SciELO - Scientific Electronic Library Online

 
vol.22 issue2Occurrence of Braga cigarra(Cymothoidae) parasitizing Galeocharax knerii (Characidae) from affluents of Jurumirim reservoir, BrazilFirst record of Microlynchia pusilla(Diptera: Hippoboscidae) in Northeastern Brazil author indexsubject indexarticles search
Home Pagealphabetic serial listing  

Services on Demand

Journal

Article

  • text new page (beta)
  • English (pdf)
  • Article in xml format
  • How to cite this article
  • SciELO Analytics
  • Curriculum ScienTI
  • Automatic translation

Indicators

Related links

Share


Revista Brasileira de Parasitologia Veterinária

On-line version ISSN 1984-2961

Rev. Bras. Parasitol. Vet. vol.22 no.2 Jaboticabal Apr./June 2013  Epub Mar 26, 2013

http://dx.doi.org/10.1590/S1984-29612013005000014 

Research Note

Leishmania (Leishmania)hertigi in a porcupine (Coendou sp.) found in Brasília, Federal District, Brazil

Leishmania (Leishmania)hertigi em porco-espinho (Coendou sp.) encontrado em Brasília, Distrito Federal, Brasil

Denise Amaro da Silva1  * 

Maria de Fatima Madeira2 

Carlos José Lima Barbosa Filho1 

Edvar Yuri Paheco Schubach1 

Juliana Helena da Silva Barros2 

Fabiano Borges Figueiredo1 

1Laboratório de Pesquisa Clínica em Dermatozoonoses em Animais Domésticos, Instituto de Pesquisa Clínica Evandro Chagas - IPEC, Fundação Oswaldo Cruz - FIOCRUZ, Rio de Janeiro, RJ, Brasil, Laboratório de Pesquisa Clínica em Dermatozoonoses em Animais Domésticos, Instituto de Pesquisa Clínica Evandro Chagas – IPEC, Fundação Oswaldo Cruz – FIOCRUZ, Rio de Janeiro, RJ, Brasil

2Laboratório de Vigilância em Leishmanioses, Instituto de Pesquisa Clínica Evandro Chagas - IPEC, Fundação Oswaldo Cruz - FIOCRUZ, Rio de Janeiro, RJ, Brasil, Laboratório de Vigilância em Leishmanioses, Instituto de Pesquisa Clínica Evandro Chagas – IPEC, Fundação Oswaldo Cruz – FIOCRUZ, Rio de Janeiro, RJ, Brasil


ABSTRACT

Studies report the occurrence of Leishmania(Leishmania) hertigi in northern states of Brazil. In the present investigation, we describe the isolation ofL. (L.) hertigi from a porcupine (Coendou sp.) found in Brasília, Federal District, center-west region of Brazil. During a study on canine visceral leishmaniasis conducted in the city of Brasília, Federal District, a porcupine was found dead on a public road. The animal was identified and fragments of intact skin and spleen were collected for isolation of parasite in the culture. This report of the occurrence of L. hertigi in another part of Brazil may help establish the distribution of this parasite in the country. Further studies are needed to better understand the role of L. hertigi in the pathology and pathogenesis of leishmaniasis and its survival in mammals and possible vectors.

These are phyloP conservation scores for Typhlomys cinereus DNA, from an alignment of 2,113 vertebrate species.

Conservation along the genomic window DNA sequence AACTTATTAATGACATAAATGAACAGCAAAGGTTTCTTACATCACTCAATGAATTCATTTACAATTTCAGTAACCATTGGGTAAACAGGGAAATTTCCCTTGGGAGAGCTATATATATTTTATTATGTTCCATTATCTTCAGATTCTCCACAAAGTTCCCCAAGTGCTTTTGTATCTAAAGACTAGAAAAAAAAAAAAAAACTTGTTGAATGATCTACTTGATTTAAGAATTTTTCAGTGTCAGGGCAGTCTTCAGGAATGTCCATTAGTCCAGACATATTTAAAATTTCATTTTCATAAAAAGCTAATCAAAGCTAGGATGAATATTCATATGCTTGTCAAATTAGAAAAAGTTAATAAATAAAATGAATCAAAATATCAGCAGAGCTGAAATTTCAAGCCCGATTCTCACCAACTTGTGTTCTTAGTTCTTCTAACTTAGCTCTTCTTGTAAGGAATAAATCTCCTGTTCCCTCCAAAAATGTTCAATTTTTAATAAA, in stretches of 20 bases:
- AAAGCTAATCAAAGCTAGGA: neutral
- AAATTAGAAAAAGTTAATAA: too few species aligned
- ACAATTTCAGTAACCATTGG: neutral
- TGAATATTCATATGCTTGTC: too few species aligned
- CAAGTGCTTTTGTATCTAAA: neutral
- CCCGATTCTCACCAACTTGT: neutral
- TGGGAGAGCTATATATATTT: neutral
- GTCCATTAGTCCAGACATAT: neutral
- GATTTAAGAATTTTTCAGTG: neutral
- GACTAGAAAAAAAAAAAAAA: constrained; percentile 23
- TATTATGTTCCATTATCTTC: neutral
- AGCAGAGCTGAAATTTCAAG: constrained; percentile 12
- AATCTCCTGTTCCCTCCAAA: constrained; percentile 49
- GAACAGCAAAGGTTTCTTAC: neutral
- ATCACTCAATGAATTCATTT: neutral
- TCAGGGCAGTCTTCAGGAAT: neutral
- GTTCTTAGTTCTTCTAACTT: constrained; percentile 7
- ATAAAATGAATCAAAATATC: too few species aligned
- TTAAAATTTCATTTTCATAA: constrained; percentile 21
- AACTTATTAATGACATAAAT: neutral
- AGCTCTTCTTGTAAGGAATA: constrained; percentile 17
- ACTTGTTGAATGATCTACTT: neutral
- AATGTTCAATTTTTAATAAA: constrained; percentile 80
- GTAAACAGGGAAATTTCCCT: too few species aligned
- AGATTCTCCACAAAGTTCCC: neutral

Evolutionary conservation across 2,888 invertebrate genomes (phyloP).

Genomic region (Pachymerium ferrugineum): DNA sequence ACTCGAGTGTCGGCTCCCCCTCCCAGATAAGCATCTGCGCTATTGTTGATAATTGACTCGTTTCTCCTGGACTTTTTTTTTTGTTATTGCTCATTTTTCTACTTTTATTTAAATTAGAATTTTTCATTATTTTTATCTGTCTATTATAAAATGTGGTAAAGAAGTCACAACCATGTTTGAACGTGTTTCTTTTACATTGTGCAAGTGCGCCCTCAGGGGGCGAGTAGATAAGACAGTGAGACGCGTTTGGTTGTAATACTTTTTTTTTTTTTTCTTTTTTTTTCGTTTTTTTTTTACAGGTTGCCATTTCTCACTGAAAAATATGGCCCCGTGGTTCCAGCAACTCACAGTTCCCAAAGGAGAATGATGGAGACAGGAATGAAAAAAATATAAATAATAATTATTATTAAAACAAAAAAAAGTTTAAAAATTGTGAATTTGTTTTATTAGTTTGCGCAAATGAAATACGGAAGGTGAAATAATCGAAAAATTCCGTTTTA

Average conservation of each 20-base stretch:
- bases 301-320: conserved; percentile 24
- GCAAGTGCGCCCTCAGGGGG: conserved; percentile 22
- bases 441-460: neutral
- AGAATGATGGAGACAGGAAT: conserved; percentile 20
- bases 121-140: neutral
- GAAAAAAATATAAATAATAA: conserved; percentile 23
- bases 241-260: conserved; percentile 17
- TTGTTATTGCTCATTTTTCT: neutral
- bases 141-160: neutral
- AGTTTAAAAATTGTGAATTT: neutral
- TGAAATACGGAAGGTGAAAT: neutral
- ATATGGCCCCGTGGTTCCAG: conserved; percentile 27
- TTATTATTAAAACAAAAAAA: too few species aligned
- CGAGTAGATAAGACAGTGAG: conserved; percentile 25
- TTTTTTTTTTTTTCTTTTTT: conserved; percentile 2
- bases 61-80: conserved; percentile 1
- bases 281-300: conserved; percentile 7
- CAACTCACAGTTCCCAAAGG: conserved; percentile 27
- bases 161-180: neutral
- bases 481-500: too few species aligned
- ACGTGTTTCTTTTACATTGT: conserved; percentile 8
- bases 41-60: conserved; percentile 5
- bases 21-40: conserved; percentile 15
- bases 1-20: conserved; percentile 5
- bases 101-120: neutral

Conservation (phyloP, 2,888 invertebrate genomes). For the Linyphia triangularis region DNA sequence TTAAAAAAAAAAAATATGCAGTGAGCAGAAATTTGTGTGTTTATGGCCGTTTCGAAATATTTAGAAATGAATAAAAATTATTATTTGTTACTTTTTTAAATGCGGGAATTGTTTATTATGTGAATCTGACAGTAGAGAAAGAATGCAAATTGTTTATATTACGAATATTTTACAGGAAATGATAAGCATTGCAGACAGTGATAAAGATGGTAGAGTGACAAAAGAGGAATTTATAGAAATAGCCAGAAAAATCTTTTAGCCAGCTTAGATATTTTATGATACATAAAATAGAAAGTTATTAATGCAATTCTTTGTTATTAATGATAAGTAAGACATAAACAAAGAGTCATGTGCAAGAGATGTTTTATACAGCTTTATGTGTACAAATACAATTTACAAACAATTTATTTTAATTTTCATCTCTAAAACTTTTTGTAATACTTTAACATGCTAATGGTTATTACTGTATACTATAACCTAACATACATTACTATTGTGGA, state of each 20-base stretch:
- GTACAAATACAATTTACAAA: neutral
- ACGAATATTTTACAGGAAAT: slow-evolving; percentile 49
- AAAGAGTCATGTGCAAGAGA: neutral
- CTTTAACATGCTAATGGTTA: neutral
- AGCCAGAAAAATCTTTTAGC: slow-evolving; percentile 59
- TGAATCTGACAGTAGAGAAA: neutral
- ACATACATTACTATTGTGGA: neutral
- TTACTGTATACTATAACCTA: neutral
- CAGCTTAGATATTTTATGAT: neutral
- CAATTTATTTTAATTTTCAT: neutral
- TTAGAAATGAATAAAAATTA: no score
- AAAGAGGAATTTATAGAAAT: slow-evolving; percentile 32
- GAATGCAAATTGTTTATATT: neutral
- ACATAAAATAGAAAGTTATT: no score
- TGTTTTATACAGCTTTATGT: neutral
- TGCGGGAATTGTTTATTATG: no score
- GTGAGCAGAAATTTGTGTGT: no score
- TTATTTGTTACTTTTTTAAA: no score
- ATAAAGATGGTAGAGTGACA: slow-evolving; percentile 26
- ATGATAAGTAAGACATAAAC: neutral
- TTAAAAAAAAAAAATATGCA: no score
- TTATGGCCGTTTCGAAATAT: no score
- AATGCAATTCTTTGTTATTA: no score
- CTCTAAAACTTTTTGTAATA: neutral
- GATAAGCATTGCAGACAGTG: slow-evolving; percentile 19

Key words: Leishmania (Leishmania) hertigi; porcupine; Coendou

RESUMO

Alguns estudos relatam o encontro de Leishmania(Leishmania) hertigi em estados da região Norte do Brasil. Na presente investigação, os autores descrevem o isolamento deLeishmania (Leishmania)hertigi em um porco-espinho (Coendou sp.) encontrado em Brasília, Distrito Federal, região Centro-oeste do Brasil. Durante um estudo de leishmaniose visceral canina conduzido na cidade de Brasília, Distrito Federal, um porco-espinho foi encontrado morto em via pública. O animal foi identificado e fragmentos de pele íntegra e baço foram coletados para isolamento do parasito em cultura. Esse relato da ocorrência de L. hertigi em outra região do Brasil pode contribuir para evidenciar a distribuição desse parasita no país. Vale ressaltar a necessidade de estudos para compreensão do papel L. hertigi na patologia e patogênese da leishmaniose e a sua sobrevivência em mamíferos e possíveis vetores.

Palavras-Chave: Leishmani (Leishmania) hertigi; porco-espinho; Coendou